In the picture below, you can see that although we’re as close to the curb as we can get, the curb-side landing gear was on top of ice. Fortunately, we were planning to take the trailer back to the storage yard the very next day. So melting of the ice under the landing gear shouldn’t be an issue.
With the slide-outs extended, the trailer is almost half the width of the road. If anyone was to park against the curb on the other side of the street, they’d block traffic from passing through. For that reason, we don’t like to have the slide-outs extended for more than an hour or two. It’s not quite as bad in the summer when the trailer can be a foot closer to the curb.
With the trailer finally set up and the stairs opened, we were able to begin unpacking the trailer. Because it’s still going below freezing at night we had to remove anything that would be harmed by freezing. We also removed any gear that wasn’t a permanent part of the trailer. Food, clothing, bass guitars, and various sundries were taken out. It took about two hours to get that done but finally we were able to get the stairs back up and trailer locked up for the night.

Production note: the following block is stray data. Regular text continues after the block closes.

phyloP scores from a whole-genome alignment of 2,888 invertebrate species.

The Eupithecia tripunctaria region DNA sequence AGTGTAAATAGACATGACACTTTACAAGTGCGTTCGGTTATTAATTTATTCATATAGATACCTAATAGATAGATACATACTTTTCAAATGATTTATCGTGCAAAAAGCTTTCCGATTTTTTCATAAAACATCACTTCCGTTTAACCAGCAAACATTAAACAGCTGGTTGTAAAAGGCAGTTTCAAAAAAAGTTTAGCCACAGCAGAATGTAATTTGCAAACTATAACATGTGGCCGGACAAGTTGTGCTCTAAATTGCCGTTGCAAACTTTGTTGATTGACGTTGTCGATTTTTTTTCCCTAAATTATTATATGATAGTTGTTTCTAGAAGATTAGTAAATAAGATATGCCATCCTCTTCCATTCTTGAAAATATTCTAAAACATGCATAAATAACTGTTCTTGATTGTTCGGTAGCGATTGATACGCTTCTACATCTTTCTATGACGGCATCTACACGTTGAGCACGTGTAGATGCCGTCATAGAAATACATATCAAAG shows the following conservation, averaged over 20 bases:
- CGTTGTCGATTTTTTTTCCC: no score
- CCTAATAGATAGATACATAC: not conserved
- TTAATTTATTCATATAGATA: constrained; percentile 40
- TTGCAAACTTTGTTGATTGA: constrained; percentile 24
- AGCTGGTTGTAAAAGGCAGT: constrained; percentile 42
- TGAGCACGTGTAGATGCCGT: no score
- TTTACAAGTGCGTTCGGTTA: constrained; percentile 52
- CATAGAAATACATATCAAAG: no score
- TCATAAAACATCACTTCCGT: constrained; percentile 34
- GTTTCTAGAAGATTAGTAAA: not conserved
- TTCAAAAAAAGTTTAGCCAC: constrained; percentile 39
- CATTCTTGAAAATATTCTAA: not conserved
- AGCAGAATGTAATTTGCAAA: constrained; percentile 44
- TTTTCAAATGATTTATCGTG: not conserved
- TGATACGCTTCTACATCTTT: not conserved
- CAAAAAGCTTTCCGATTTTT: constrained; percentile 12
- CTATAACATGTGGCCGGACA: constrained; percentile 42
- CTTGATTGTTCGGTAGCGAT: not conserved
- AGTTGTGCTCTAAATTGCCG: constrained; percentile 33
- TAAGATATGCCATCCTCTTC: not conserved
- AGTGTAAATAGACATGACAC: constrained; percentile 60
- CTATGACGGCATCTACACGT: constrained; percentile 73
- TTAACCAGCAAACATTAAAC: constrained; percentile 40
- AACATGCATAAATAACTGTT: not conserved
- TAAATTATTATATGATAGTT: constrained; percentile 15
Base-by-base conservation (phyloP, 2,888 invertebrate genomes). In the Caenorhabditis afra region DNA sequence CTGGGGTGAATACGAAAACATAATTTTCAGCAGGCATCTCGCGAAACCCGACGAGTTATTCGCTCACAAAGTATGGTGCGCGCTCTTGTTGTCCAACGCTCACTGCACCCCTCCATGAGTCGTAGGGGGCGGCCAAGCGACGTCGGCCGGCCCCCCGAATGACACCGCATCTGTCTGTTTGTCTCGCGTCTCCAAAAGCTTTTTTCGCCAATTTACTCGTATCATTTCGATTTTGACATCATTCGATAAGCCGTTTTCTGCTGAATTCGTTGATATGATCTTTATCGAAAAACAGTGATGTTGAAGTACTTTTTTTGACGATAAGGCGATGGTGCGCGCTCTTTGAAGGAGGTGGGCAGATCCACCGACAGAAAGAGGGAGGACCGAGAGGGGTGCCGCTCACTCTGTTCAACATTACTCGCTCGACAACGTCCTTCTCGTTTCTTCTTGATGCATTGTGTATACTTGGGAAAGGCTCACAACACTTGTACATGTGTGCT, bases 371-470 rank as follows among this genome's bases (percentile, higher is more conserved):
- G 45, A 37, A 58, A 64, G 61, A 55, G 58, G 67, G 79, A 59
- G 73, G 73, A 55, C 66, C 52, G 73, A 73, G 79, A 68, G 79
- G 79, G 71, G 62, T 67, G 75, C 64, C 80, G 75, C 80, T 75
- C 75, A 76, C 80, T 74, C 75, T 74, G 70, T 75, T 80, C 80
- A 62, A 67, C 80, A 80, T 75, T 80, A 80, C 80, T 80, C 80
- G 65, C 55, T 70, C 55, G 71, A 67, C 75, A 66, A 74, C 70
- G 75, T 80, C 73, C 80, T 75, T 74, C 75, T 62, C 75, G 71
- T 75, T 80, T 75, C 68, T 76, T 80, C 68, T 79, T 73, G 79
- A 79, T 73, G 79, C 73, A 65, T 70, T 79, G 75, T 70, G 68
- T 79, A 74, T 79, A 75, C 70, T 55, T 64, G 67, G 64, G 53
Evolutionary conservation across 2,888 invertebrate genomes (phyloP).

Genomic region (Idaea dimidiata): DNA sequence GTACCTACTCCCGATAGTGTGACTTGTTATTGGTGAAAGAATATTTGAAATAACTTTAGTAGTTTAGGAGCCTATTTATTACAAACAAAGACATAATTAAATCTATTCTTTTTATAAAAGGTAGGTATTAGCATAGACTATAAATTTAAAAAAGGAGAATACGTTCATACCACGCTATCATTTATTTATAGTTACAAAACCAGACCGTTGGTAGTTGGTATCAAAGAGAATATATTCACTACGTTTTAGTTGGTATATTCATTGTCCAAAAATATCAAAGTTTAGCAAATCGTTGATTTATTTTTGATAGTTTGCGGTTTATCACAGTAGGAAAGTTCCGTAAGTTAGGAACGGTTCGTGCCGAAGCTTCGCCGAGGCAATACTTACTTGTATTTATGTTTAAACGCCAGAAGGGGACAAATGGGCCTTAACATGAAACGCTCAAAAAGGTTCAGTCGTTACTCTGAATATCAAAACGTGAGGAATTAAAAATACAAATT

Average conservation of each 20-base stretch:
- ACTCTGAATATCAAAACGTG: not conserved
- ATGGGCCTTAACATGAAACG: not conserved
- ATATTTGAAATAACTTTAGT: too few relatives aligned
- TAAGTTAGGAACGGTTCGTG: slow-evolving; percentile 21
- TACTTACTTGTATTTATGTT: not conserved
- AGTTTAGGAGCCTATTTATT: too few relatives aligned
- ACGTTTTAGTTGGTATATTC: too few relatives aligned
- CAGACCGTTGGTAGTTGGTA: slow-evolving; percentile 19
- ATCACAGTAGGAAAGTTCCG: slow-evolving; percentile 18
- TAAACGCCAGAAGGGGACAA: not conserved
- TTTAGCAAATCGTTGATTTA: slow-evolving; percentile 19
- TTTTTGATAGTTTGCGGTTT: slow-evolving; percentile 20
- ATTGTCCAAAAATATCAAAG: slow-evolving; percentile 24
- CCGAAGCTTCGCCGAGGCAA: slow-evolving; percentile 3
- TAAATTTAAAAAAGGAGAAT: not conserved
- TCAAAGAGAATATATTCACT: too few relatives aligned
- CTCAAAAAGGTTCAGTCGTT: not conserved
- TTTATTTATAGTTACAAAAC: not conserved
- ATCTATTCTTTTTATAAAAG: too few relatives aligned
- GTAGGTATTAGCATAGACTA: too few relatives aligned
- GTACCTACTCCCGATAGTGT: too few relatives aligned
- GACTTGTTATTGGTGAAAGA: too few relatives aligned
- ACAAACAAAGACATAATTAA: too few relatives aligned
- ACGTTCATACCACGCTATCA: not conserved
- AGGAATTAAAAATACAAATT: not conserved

Driving Time and Distance
The truck has two “trip odometers”. I use one for tracking the distance of each leg of the trip. That way, I know the overall distance that the trailer travelled for each leg. It also lets me track when certain maintenance items such as brake maintenance and bearing maintenance have to be done.
I use the second “trip odometer” to track the overall statistics for the entire trip. This includes when we’re not towing the trailer, such as when we’re set up in a campground but we want to go shopping or to the beach. In the picture below, you can see that we drove a total of 65 hours and 14 minutes. We covered 5,170 km (3,200 miles) and averaged 23.6 L/100 km. That’s about 10 miles per gallon, 9.97 to be more precise. Considering that most of that time, we were towing a huge, 14,000 pound trailer, that’s really not too bad.
End of the COVID-19 Trip
That pretty much wraps up the entire trip. However, in Part 11, we’ll cover the joy of mud when we put the trailer back into the storage yard. We’ll also talk about life under quarantine, and we’ll have a few final thoughts on the entire experience. Join us!
This post was made public on March 29, 2020.